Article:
In 1989, political changes in Eastern Europe and civil unrest within Germany put increased pressure on the East German government to make reforms to some of its policies. On 9 November 1989, government spokesman Gunter Schabowski announced at a press conference that every citizen of East Germany would be allowed to travel to the West, effective immediately. He failed to clarify that some travel regulations would remain in place and that applications for travel would still need to be made.
Image - Socialist Unity Party (SED) press conference, 9 November 1989. Bundesarchiv, Bild 183-1989-1109-030 / Lehmann, Thomas / CC-BY-SA.
After the press conference, the West German media incorrectly reported that the border was open. People began to gather in huge numbers on both sides of the Berlin Wall.
Breaking through the barriers
In this photograph, East German guards struggle to restrain a crowd of East Berliners at one of the checkpoints along the Berlin Wall. At 11.30pm on 9 November 1989, a rush on the Bornholmer Strasse checkpoint led border guards to abandon passport checks and let people through en masse. As the night wore on, crowds at other checkpoints were also let through in large numbers.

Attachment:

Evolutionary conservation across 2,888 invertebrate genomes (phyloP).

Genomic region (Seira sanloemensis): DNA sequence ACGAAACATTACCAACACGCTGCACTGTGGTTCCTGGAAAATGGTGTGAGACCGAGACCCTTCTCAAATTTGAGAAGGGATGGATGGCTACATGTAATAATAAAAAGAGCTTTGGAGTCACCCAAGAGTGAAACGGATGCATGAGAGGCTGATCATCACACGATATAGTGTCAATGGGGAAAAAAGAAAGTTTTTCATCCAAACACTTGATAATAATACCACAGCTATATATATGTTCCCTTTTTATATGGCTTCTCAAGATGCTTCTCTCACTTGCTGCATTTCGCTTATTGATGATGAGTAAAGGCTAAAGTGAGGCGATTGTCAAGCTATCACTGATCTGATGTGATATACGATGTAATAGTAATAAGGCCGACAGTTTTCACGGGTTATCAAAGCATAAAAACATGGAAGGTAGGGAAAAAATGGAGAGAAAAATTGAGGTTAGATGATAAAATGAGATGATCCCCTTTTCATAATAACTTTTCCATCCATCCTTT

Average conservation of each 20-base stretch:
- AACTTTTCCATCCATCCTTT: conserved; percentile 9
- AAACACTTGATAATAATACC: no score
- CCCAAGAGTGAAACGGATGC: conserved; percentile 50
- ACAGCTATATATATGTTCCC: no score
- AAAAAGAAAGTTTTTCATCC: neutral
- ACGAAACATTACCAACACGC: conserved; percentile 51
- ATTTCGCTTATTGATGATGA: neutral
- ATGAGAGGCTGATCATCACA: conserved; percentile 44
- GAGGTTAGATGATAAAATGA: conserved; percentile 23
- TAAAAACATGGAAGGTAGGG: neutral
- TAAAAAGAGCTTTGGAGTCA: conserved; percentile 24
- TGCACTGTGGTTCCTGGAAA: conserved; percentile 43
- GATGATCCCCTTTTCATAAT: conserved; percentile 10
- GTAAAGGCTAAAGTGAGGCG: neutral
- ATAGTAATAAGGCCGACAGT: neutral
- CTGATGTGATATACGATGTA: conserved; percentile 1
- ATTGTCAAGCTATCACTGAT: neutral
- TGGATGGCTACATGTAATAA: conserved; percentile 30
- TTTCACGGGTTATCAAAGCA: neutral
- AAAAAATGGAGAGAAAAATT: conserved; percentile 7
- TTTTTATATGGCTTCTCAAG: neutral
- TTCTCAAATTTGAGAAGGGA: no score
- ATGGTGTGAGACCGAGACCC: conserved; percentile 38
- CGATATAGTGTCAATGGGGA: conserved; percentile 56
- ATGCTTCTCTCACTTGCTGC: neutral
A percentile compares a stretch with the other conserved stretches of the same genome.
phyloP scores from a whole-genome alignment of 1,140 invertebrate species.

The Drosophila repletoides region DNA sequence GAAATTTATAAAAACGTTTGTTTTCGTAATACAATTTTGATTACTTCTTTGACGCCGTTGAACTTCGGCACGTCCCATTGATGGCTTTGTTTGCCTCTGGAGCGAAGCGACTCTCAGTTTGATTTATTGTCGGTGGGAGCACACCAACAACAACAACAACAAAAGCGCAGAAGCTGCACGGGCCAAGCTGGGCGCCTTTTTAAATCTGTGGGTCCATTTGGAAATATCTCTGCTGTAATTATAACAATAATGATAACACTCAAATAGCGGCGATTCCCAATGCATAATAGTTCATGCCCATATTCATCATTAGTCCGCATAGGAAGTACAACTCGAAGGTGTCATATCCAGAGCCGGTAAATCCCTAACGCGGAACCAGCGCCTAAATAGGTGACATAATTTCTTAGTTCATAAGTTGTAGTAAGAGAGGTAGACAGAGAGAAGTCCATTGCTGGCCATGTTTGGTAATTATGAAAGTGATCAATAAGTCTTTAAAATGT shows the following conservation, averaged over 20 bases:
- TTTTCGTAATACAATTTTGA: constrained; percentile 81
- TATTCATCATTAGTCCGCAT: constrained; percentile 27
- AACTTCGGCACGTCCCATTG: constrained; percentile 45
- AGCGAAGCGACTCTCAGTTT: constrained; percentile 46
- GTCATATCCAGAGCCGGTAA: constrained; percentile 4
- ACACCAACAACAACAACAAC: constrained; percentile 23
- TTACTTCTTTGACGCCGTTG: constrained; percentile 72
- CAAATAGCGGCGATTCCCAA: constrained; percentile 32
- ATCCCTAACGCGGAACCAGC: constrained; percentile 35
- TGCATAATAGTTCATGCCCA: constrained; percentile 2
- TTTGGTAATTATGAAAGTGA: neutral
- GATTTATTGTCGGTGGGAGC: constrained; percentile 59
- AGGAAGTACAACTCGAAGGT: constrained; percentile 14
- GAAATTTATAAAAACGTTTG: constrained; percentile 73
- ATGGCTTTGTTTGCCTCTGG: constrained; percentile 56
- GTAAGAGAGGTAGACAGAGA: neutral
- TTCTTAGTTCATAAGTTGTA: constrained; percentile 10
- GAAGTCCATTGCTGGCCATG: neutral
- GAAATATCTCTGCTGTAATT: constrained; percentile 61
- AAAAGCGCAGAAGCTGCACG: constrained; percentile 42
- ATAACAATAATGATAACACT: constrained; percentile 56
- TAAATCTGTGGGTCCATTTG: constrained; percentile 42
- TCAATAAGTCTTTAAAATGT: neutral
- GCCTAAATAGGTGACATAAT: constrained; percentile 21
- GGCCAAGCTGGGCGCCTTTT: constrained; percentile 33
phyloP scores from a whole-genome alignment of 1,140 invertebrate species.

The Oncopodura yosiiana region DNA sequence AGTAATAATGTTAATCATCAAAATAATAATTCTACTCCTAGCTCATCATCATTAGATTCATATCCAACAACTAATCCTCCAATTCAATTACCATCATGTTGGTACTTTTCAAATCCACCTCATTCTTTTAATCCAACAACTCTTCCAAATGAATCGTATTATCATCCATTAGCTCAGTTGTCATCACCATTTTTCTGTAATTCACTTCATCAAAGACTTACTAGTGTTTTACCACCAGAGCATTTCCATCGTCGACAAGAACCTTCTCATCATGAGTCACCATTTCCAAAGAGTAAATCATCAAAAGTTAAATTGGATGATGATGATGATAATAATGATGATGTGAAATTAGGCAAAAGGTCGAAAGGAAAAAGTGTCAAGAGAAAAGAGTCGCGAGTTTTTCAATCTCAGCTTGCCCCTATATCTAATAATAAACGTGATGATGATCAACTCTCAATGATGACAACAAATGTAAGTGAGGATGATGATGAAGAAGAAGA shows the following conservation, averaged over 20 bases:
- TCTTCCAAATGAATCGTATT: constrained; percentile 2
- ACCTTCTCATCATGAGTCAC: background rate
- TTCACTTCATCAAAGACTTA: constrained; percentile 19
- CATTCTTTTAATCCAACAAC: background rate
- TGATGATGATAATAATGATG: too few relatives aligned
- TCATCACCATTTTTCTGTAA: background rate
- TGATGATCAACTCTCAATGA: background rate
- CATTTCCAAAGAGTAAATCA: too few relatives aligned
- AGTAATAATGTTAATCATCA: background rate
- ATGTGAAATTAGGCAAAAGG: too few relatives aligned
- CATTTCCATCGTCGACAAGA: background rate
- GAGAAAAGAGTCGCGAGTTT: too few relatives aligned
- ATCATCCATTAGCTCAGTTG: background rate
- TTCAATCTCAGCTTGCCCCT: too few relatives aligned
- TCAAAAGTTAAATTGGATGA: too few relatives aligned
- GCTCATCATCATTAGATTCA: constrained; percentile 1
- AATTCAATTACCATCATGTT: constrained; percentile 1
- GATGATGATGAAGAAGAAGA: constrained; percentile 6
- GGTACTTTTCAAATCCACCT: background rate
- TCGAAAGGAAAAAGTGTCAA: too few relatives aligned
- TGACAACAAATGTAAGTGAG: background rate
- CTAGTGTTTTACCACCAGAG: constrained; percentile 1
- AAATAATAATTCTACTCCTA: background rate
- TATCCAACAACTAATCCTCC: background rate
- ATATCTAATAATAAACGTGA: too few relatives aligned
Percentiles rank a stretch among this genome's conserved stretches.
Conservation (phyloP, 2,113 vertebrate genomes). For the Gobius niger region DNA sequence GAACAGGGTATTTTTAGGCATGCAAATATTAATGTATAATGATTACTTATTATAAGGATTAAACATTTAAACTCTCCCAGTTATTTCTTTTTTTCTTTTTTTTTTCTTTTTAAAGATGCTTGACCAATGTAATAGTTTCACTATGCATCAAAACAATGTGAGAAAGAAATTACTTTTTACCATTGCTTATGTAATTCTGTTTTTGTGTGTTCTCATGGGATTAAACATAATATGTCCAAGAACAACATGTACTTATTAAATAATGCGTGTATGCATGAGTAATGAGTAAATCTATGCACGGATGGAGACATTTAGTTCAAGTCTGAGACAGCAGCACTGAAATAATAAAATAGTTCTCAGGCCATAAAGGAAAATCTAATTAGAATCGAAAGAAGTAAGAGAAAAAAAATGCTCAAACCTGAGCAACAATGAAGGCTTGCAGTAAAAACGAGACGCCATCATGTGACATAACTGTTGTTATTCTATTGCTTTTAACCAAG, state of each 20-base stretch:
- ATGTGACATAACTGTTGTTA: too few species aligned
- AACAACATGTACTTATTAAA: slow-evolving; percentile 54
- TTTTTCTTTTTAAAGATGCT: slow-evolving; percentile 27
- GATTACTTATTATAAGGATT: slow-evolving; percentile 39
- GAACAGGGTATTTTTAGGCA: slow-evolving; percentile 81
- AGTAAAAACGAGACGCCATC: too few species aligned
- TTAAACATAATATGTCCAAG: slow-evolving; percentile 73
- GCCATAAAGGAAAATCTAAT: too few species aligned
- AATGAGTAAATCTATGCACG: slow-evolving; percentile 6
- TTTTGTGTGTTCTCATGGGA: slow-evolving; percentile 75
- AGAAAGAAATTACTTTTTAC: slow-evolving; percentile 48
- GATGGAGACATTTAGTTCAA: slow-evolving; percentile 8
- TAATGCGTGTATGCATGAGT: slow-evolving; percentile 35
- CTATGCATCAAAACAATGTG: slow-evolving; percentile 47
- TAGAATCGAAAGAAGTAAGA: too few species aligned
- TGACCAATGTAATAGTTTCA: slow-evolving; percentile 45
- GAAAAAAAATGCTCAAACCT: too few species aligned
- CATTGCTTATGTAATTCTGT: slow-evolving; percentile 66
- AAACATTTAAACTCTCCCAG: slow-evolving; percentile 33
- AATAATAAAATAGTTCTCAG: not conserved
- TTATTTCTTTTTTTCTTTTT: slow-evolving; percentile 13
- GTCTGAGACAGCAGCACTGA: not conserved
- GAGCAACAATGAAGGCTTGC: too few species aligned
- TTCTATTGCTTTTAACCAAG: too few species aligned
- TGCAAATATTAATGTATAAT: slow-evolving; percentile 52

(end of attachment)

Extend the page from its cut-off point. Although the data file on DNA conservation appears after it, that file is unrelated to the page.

Moving more freely
For the first time in 28 years, East Berliners could move more freely into West Berlin.
Celebrations along the Wall
Celebrations broke out all along the Wall. In this photograph, East and West Germans celebrate on a section of the Berlin Wall in front of the Brandenburg Gate.
Taking a souvenir
Over the next two years souvenir hunters, nicknamed 'wall peckers', chipped away pieces of the Berlin Wall.
Breaking down the Wall
Official demolition did not begin until June 1990, but by then large sections had already been damaged or removed. In this photograph, a man chips away at the Wall in January 1990.
The Berlin Wall 1961 - 1989
The fall of the Berlin Wall was the first step towards German reunification on 3 October 1990.